Wednesday, December 28, 2005

Healthcare in Pakistan quake zone better than for 45 million Americans

On TV, I just saw a CNN report from northern Pakistan about the last MASH unit in the Army. It is running a free hospital and basic care facility for anyone that can get there. They are doing amazing work. Setting a bone broken 30 days previous, giving kidney dialysis, and immunizing everyone from basic diseases. The WHO believes this MASH hospital, since the October earthquake, has improved immunization rates by 10% in the area. Surgeries that used to be "elective" like to repair a hernia or remove a goiter are being done by the MASH doctors with great success.

Yet, 45 million Americans don't get that quality of health care because they don't have insurance. Would these Americans be better off in an earthquake zone? Why aren't we providing health care for everyone? I don't begrudge the Pakistanis and I certainly salute the good works the MASH unit is doing, but I wonder why we can't do both?

I've seen it first hand. I have avoided going skiing because I don't have health care Stateside. If I blow a knee out I'd have to declare bankruptcy. I went shopping for glasses, but found out that without insurance I'd be better off buying them in the U.K., even though the NHS doesn't offer eyeglass coverage.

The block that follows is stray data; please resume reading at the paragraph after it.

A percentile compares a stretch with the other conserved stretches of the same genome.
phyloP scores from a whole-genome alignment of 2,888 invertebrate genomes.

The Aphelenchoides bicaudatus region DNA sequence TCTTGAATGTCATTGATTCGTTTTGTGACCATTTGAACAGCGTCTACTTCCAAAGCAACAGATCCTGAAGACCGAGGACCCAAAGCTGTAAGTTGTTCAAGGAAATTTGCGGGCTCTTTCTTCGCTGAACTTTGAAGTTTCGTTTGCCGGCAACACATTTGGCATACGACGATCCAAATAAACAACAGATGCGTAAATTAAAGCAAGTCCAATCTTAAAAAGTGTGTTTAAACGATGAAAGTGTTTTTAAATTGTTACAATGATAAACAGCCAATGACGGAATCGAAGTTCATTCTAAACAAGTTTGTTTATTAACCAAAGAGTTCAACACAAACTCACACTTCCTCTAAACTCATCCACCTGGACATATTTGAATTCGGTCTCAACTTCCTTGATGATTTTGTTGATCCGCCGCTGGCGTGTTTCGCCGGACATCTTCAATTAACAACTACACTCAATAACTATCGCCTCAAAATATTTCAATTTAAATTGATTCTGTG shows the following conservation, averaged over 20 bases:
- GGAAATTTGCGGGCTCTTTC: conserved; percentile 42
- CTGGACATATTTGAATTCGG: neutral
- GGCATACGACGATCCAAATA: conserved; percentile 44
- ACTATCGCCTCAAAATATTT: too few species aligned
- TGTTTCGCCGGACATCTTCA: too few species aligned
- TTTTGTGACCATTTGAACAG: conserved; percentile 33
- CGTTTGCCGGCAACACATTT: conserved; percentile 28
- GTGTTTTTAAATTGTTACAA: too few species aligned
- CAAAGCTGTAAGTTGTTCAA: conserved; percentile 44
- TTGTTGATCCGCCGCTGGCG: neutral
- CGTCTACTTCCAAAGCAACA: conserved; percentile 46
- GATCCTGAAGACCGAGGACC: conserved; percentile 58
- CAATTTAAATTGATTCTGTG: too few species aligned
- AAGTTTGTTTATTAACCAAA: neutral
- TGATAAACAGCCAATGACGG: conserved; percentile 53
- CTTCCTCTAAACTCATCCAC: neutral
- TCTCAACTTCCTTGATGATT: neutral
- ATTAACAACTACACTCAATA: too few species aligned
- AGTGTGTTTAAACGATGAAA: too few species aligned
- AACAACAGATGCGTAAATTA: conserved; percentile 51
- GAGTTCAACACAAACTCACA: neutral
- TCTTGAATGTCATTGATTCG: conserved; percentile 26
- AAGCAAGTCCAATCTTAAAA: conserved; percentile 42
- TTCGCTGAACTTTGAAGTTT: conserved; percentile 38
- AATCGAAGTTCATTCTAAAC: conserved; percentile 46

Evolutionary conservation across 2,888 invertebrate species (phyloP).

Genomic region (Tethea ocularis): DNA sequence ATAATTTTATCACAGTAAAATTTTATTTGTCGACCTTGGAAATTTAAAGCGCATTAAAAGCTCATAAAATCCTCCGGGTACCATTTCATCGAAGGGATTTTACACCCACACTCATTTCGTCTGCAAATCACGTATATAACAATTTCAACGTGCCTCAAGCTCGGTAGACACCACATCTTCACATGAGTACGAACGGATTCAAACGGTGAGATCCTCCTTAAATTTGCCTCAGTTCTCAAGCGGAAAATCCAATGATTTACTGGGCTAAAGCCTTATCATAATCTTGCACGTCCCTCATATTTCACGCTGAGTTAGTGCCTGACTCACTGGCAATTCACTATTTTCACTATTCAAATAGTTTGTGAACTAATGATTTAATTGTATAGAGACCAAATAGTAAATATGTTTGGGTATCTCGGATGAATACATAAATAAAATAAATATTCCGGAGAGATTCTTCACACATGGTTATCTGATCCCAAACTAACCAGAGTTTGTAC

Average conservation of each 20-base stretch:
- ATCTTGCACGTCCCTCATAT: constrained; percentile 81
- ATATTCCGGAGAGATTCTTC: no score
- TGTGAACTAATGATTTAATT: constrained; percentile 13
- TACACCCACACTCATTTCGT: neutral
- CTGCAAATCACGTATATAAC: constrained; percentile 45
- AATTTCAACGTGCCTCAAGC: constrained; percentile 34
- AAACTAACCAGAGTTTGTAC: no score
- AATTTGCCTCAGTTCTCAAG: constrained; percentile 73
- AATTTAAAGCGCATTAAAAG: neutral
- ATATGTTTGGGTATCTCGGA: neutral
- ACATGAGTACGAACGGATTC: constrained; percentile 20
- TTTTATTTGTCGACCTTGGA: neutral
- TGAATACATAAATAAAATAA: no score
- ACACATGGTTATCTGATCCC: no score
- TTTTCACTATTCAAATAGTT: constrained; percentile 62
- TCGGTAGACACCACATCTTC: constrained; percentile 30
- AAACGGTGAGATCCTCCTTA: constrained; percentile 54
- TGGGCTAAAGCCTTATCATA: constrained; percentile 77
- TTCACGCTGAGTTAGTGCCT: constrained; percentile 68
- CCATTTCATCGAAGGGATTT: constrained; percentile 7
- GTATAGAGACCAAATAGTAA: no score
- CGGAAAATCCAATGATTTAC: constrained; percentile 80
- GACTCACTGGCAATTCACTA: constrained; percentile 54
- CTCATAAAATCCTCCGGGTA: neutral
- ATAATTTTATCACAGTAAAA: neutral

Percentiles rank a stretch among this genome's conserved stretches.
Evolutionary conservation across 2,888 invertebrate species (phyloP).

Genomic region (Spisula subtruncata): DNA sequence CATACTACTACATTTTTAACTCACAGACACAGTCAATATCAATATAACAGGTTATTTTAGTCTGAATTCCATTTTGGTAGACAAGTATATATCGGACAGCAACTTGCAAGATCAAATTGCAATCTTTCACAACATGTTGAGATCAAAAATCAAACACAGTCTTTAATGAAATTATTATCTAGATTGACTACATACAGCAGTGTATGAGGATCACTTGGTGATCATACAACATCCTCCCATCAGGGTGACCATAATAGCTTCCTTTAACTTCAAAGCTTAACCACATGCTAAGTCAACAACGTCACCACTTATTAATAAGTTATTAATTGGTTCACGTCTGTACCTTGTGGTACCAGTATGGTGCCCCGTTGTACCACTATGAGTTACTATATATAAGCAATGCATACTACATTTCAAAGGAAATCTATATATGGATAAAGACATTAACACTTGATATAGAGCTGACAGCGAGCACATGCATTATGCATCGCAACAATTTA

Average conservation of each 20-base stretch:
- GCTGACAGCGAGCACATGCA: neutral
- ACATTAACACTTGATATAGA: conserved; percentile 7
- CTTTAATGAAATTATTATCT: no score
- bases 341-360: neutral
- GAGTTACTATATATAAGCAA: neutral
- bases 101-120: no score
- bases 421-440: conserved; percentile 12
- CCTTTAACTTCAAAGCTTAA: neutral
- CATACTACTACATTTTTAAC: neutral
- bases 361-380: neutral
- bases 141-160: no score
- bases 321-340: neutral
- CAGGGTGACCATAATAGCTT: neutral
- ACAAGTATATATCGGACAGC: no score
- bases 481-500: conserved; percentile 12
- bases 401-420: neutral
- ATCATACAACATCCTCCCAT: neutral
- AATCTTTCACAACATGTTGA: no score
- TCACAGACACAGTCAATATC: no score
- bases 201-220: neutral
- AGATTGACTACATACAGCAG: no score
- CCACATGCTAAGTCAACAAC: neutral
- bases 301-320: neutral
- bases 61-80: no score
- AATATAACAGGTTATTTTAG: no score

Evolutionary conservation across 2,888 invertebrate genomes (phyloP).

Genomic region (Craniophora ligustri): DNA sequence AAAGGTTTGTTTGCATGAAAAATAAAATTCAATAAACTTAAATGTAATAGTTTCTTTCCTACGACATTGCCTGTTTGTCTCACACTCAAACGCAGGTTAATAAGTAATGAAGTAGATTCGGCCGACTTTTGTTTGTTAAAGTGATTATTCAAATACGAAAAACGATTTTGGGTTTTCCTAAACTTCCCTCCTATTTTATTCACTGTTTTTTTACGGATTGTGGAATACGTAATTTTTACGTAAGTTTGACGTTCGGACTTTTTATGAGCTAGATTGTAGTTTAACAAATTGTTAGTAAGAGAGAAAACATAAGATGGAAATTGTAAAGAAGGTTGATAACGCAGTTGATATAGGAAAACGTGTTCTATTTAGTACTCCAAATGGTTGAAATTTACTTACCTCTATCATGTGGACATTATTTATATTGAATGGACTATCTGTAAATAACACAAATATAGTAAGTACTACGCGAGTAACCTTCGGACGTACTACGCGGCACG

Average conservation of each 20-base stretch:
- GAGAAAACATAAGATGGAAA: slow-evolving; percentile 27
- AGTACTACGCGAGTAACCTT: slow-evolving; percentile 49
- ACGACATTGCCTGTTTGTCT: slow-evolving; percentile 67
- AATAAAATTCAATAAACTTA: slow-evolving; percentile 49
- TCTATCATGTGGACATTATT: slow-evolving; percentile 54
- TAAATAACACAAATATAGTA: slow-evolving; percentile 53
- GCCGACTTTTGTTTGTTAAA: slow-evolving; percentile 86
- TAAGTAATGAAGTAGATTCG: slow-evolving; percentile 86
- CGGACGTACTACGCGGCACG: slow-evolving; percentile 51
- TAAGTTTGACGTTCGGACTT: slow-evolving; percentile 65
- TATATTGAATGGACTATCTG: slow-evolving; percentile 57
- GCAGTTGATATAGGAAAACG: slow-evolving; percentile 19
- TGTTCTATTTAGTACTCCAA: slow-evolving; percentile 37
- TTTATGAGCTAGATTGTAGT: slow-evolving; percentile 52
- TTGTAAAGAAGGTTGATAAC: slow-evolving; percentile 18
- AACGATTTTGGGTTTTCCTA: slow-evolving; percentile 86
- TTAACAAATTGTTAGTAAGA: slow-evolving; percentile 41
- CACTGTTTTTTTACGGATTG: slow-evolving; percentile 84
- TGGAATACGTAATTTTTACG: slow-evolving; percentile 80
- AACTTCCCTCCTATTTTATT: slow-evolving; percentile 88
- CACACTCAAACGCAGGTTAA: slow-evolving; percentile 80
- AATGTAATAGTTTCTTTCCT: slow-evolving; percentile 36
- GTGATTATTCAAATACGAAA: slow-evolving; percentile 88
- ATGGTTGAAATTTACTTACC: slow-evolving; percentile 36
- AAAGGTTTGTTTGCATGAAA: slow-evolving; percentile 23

We don't have to make every doctor a federal employee to offer some basic health care to every U.S. citizen. Lasvegastan works for an HMO (or just a health insurance company, I can't keep it straight) and I'm sure there are some industry driven ideas that would cover everyone and are perfectly palettable to people of all political stripes.

Abortion, death penalty and poverty are all travesties, but the lack of health care coverage (that means you can't realistically go to the doctor!) for 1/6 of all Americans is the greatest moral issue facing us today.